Adler Family Orchard and Delancey St
I did this painting on the corner of Delancey Street and Orchard Street, in front of the Banker’s Trust Building. It was a cool and windy area and even when the Lower East Side of Manhattan lay smothered by a thick blanket of heat, my spot was a joy to be in.
Only the size of the canvas was the problem. It was so big that it overbalanced my easel and on windy days it nearly fell down.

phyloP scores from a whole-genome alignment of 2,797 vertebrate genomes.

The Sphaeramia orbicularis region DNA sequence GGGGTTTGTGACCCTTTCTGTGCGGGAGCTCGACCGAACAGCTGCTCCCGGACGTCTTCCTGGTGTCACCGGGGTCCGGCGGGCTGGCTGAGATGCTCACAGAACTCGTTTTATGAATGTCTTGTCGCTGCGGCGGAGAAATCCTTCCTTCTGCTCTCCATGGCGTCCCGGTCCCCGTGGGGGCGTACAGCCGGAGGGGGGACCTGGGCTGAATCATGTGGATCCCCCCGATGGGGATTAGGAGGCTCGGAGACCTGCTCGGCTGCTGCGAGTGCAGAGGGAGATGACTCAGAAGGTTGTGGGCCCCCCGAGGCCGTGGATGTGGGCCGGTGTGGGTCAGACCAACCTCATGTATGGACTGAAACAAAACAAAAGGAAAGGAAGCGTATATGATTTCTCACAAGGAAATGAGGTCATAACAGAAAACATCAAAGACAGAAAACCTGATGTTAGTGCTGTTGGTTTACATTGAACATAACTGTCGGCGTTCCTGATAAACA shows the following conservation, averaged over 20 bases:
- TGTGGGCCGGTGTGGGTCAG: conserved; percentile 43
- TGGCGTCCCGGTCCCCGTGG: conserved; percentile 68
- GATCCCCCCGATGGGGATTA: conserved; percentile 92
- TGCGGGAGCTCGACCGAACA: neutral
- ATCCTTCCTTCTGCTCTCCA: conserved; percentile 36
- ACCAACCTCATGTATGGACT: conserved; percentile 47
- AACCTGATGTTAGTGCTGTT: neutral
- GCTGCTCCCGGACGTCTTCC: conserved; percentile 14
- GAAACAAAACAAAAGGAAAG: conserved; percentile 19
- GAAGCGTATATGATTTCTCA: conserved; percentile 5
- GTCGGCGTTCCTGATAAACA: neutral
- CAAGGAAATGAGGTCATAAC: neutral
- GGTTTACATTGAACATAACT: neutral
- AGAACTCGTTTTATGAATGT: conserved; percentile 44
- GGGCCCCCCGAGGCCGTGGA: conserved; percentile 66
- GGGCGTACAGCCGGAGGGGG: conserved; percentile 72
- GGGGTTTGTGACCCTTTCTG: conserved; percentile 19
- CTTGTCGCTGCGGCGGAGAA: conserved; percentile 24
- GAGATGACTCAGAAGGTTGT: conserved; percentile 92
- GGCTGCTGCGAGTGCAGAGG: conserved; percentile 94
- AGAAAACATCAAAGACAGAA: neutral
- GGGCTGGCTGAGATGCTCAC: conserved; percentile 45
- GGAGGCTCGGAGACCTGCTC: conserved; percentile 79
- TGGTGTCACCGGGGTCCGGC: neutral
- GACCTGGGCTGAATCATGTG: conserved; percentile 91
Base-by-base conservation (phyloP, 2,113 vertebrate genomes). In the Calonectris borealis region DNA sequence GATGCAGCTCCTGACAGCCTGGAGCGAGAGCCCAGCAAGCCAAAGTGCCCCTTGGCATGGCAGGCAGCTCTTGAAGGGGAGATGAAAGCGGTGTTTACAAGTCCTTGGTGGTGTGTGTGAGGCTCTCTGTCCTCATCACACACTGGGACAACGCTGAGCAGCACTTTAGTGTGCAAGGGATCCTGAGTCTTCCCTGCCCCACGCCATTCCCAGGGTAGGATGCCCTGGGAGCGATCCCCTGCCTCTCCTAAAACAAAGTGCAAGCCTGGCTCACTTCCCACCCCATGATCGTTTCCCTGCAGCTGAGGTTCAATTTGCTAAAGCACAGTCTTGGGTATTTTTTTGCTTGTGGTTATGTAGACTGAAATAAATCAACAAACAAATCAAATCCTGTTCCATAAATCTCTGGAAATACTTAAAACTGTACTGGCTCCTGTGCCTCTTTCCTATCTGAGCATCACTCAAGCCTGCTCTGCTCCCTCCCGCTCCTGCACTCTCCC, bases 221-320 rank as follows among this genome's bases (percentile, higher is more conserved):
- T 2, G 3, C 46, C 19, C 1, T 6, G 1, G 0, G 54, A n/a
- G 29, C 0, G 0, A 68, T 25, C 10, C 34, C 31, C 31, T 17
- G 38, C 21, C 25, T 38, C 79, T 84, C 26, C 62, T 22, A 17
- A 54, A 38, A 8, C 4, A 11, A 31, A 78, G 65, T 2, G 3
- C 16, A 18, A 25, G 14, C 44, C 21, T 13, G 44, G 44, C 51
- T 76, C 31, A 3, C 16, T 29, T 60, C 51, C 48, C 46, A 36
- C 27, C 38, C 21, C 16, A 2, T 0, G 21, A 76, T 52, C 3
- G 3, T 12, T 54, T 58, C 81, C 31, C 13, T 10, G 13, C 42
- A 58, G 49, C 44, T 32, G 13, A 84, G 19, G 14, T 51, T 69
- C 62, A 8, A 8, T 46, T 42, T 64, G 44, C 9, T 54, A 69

A tall young man walked by one day, took a rope and tied the easel to the grilled bank window. After that, Roy came often and we’d talk about art while I worked. One day, he brought his wife and little boy, and I painted them walking on the left hand side of the street, all the way in back. He’s wearing an orange sweatshirt and she’s carrying a baby. Their other two children walk next to them.Once in the late afternoon, four “Chassidem” came from the white building in the left hand corner. Their clothes were just what I needed to use as a balance for the strong blacks of the Moscot business. I didn't paint them as they really looked, because they might have resented that their images were taken. So I watched how they moved and talked and created my own four “Chassidem”.Yetta used to stop and talk to me whenever she passed by.“Such a painting I would love to have. But my walls are so ugly. Maybe I’ll get into a nice clean project, and then maybe you’d make me such a picture.”“If you stay here a while I’ll paint you into this one.”“Oh no, I don’t like for nobody to see me when I look like this. I’m sick and I don’t look good and maybe I’ll get better and then you could do it.”Her legs were ulcerated and she walked painfully. She used to take her shopping cart wherever she went. They wanted her to go to the hospital, but she had three dogs and couldn’t leave them.Yetta loved to watch the painting taking shape and would point out everything in it to the people around her. She would get all excited and her face would crinkle around her eyes and they would become a bright young blue.“Look, she’s even painting the shoes in the window!”Sometimes weeks would go by in which I didn’t see her. When she came back to the street again, she would look older, and she would wear heavier clothes and drag her legs a little slower.She hasn’t been down for a long time. I painted her in the right hand corner of the picture and blurred her features gently so that no one could recognize her and see her as she looks today. Elaine and Mike Adler are in front of the Fine and Klein store. We met when I was doing the first painting of the Orchard Street series and the friendship of our two families is one of the beautiful things which grew out of this painting.Their oldest son, Billy, stands on the right side of the street looking into his camera, their next oldest, Rickie, wears a striped jacket and stands under the red and yellow sign of the Radio Center, and Donnie, the youngest boy, is walking next to the furthest “Chassid” towards Elaine and Mike. Marie, their youngest, is wearing a pink patterned shirt and is shown looking over the ice cream cart.Jimmy and Angelo are landmarks on the street. They seem to have always stood on or near the same two spots. Jimmy has the hot dog stand with the umbrella and Angelo has the wagon with ices.There are so many different types of people on the streets of the Lower East Side. People who are active in them as Jimmy and Angelo are, people who like them are part of the life of the streets. And there are people like Ramon who drift in and out, people who are scarcely visible.He must have been watching me paint for a long time before he first spoke. Whenever I was on the street, at some part of the day he would be there. At times, he was almost sober, at other times, his voice would be soft and blurry with alcohol. When he was aware of his surroundings he would help me when someone asked a question in Spanish. At other times, he would lean against the wall and speak softly to himself. He walks in the middle of the street, right in front. He’s wearing tan pants and a tan shirt and carrying a brown paper bag. Sometimes there was a bottle in that bag and sometimes a piece of southern fried chicken from the take out place around the corner.Ramon was a very quiet and gentle man and somehow he never looked as if he belonged to the noise and the color of these streets. And lately, like Yetta, he seems to have disappeared from sight.Officer Frank Spinetti reminds me of the cool, collected image of the lawman...except for his face. When you get close enough to see it, it looks warm and friendly. He towers over everyone when he patrols the area and I put him into the the middle of Orchard Street.I wish I knew who the rest of the people in the painting are...